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Letters: Morality and political office

Left, Anthony Weiner leaves his apartment building in

Left, Anthony Weiner leaves his apartment building in Manhattan. Right, Eliot Spitzer collects signatures for his run for New York City Comptroller in New York. (May 15, 2013, July 8, 2013) Credit: Charles Eckert, AP

Why on Earth would voters elect politicians like Anthony Weiner or Eliot Spitzer ["Up to 10 women," News, July 26]? If these people are willing to risk all that they hold dear -- their marriages and family -- what makes us believe they will act morally in office when it comes to our families and communities?

When we continue to forgive and elect politicians who have betrayed our trust, we can't act in disbelief when we discover our governments are riddled with corruption. The act of forgiveness does not mean there will be no consequences.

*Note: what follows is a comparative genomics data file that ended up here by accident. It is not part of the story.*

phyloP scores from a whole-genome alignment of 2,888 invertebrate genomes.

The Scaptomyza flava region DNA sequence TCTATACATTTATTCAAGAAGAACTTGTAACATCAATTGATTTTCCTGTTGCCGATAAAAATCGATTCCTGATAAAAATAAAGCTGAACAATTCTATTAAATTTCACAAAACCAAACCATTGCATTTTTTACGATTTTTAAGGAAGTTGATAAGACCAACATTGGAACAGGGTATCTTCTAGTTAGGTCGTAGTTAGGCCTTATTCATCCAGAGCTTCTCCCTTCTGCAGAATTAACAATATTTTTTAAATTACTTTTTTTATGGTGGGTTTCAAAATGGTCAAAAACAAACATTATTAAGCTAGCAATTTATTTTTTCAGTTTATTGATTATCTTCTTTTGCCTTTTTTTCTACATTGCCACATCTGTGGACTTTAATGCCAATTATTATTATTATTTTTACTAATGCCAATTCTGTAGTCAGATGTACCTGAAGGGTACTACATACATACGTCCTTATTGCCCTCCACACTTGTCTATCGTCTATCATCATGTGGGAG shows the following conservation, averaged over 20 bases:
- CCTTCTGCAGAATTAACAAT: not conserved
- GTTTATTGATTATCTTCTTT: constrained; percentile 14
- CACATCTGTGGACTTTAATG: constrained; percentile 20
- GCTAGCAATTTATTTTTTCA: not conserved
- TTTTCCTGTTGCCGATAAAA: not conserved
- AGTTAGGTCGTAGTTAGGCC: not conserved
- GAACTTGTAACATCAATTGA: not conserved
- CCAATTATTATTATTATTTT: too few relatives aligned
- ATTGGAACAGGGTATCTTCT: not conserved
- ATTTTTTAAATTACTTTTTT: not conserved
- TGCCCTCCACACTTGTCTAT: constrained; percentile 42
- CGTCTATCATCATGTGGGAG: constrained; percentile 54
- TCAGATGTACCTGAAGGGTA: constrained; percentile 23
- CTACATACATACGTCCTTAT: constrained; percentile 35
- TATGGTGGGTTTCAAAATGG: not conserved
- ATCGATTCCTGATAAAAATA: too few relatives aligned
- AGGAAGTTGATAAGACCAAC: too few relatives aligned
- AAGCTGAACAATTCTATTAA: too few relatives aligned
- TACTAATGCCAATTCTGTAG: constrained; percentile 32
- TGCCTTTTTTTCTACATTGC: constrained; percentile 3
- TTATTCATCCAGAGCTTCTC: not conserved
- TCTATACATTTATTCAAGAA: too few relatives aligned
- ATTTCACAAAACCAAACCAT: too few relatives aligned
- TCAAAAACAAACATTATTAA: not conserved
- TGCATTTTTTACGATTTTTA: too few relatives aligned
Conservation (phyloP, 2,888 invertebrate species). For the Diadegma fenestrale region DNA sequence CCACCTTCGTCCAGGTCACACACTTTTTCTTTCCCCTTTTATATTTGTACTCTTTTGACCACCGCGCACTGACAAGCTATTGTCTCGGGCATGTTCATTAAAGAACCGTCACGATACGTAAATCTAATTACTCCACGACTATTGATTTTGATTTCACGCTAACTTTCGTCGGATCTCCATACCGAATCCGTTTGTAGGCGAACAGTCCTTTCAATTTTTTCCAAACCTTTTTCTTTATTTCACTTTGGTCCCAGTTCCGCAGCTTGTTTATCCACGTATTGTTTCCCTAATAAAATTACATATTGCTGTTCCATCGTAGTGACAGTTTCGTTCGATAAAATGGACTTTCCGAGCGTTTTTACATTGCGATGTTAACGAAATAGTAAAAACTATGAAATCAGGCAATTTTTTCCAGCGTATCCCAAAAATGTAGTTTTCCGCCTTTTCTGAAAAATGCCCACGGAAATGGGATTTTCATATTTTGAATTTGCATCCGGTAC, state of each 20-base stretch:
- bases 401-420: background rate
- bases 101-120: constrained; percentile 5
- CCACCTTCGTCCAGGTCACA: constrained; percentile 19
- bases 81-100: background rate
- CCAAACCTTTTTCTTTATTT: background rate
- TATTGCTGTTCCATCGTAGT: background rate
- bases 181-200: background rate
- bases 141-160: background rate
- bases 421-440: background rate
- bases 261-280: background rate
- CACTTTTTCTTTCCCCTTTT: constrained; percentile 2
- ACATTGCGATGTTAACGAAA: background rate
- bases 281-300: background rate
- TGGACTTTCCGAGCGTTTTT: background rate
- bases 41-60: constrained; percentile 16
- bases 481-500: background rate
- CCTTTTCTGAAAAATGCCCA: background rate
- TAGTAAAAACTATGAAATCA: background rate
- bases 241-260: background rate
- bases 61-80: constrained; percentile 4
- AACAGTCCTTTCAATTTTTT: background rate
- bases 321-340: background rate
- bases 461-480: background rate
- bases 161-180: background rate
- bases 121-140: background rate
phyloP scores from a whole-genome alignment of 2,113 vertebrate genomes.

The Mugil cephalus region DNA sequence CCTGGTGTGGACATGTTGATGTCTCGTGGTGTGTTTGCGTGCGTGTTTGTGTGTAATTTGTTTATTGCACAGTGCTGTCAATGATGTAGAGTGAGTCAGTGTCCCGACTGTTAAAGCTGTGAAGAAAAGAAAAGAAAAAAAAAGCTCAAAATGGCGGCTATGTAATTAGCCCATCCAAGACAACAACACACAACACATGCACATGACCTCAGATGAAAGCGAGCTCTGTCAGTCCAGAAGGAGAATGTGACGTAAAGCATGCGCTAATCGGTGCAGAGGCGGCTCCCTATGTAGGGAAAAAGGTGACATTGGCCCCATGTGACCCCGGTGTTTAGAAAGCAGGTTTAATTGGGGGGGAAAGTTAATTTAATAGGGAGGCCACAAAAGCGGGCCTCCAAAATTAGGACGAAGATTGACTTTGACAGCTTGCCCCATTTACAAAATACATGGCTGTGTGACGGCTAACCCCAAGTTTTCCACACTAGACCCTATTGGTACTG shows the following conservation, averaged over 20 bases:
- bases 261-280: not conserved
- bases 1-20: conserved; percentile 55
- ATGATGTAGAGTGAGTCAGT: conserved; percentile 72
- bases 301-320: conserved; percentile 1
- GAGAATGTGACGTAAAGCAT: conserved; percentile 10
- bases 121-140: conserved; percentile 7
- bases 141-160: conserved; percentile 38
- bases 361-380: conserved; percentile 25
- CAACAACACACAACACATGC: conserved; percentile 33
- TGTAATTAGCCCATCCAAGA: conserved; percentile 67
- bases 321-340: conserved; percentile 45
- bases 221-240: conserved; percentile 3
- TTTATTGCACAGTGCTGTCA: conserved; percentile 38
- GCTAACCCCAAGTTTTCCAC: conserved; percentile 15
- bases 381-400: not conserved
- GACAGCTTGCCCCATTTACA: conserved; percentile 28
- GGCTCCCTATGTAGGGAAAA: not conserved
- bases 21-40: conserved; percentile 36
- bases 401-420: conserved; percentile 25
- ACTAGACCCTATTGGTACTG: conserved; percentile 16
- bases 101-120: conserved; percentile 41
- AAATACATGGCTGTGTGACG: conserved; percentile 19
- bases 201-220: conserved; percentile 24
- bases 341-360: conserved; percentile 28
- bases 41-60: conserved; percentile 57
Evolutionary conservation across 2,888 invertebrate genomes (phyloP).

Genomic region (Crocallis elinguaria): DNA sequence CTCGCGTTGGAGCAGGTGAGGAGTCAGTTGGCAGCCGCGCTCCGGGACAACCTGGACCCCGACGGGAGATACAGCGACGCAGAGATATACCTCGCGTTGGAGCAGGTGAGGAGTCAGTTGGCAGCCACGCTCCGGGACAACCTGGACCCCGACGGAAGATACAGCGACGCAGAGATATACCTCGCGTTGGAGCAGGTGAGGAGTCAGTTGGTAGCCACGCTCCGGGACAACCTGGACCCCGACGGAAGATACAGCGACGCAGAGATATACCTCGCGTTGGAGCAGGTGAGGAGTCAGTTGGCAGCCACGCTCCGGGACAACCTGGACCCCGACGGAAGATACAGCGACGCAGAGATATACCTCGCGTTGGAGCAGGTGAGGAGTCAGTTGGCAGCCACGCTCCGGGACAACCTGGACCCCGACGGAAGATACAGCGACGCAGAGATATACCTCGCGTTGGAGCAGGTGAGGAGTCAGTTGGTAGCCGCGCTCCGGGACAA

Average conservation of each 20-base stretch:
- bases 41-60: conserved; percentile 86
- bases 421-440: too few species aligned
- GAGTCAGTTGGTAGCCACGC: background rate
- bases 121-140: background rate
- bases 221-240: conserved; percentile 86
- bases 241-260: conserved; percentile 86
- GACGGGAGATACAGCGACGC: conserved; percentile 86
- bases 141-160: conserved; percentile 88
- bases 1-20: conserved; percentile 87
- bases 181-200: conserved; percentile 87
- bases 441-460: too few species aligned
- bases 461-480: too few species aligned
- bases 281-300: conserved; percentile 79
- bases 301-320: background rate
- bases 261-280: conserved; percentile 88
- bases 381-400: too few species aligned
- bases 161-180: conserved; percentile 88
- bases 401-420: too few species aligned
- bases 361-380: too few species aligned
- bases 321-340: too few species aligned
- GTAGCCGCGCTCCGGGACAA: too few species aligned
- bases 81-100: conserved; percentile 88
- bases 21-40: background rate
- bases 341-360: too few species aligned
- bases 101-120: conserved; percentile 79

The fact that Huma Abedin forgave her husband is a personal matter. The fact that she had to expose this publicly for political gain demonstrates once again the selfish motivations of Weiner. We need to send a strong message to politicians that, yes, we expect them to be upstanding citizens in the political arena and in their private lives. After all, we are placing our families and communities in their hands.

Rosemarie Birofka, Bethpage

Anthony Weiner has the nerve to run for mayor? Anyone who backs him is an idiot.

His wife should have her head examined for sticking by him. If I pulled a stunt like he did, my wife would have my head. Who do these politicians think they are?

Let the voters decide who should be mayor, and let's weed out these corrupt politicians who think they are above the law.

Jack Taylor, West Hempstead